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Samsung Galaxy Note 4 Review

The Samsung Galaxy Note 4 sports a big, high-quality screen; large, removable battery; speedy processor; stylus; and specialized software for power users.

Conclusion

Samsung’s Note series has gained a loyal following by combining premium hardware with phablet defining features. They aren’t flashy or hip or trendy. They are meant for power users and professionals who use their phones for getting real work done. Sure, you can still have fun with a Note too, but it’s not a phone designed for the masses.

The Galaxy Note 4 extends the Note tradition as a flagship phablet starting with its most recognizable feature, the 5.7-inch SAMOLED display. For this generation, Samsung bumps the resolution from a so-last-year 1080p (386 PPI) to 1440p (515 PPI). Some may question the need for so many pixels, but for AMOLED screens, whose PenTile matrices have a subpixel deficit compared to LCD panels, this is a good thing.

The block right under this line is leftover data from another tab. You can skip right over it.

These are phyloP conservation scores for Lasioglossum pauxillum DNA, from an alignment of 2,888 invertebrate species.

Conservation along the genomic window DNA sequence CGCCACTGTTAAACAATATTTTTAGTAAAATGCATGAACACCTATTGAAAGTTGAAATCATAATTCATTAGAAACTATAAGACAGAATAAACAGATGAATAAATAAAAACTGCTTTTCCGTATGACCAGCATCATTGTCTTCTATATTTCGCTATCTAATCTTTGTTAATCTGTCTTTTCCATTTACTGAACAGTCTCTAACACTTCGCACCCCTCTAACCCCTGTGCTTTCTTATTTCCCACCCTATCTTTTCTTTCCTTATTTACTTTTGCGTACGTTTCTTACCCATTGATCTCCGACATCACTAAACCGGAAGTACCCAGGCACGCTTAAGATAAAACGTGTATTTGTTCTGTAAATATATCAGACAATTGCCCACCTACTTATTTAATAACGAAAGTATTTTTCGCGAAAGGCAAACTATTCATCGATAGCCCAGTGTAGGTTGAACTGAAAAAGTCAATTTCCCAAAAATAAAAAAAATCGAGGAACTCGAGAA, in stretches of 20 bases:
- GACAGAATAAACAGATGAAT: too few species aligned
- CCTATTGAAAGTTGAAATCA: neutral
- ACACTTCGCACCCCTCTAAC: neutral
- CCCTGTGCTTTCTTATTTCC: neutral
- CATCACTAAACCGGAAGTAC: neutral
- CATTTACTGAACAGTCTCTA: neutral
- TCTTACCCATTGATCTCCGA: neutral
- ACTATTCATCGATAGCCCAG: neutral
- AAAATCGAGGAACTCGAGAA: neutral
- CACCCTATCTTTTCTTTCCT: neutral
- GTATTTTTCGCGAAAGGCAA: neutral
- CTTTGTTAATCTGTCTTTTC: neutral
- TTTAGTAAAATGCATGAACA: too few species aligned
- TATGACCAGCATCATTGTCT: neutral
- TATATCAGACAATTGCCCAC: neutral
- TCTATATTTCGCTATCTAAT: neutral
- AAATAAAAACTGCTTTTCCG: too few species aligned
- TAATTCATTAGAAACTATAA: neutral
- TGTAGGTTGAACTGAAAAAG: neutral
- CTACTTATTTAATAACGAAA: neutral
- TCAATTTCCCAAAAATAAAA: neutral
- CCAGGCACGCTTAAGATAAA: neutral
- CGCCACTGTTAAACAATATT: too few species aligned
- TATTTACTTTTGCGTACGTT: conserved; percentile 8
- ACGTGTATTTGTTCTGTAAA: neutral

Click to enlarge | (Image credit: Alex Davies)

Looking at all of these pixels is a real joy thanks to a well-calibrated, proper sRGB display mode, making this one of the best looking screens currently on the market. We also appreciate Samsung continuing to provide multiple display modes for people who prefer the more vibrant and saturated colors that result from using an extended gamut. Choice is a good thing.

Surrounding the screen is an aluminum frame, a new material for the Note line. While the overall appearance remains similar to the Note 3, the metal frame, painted with a color-matched finish and highlighted by polished, chamfered edges, looks classy and gives the Note 4 a solid feel, free from any flexing or creaking.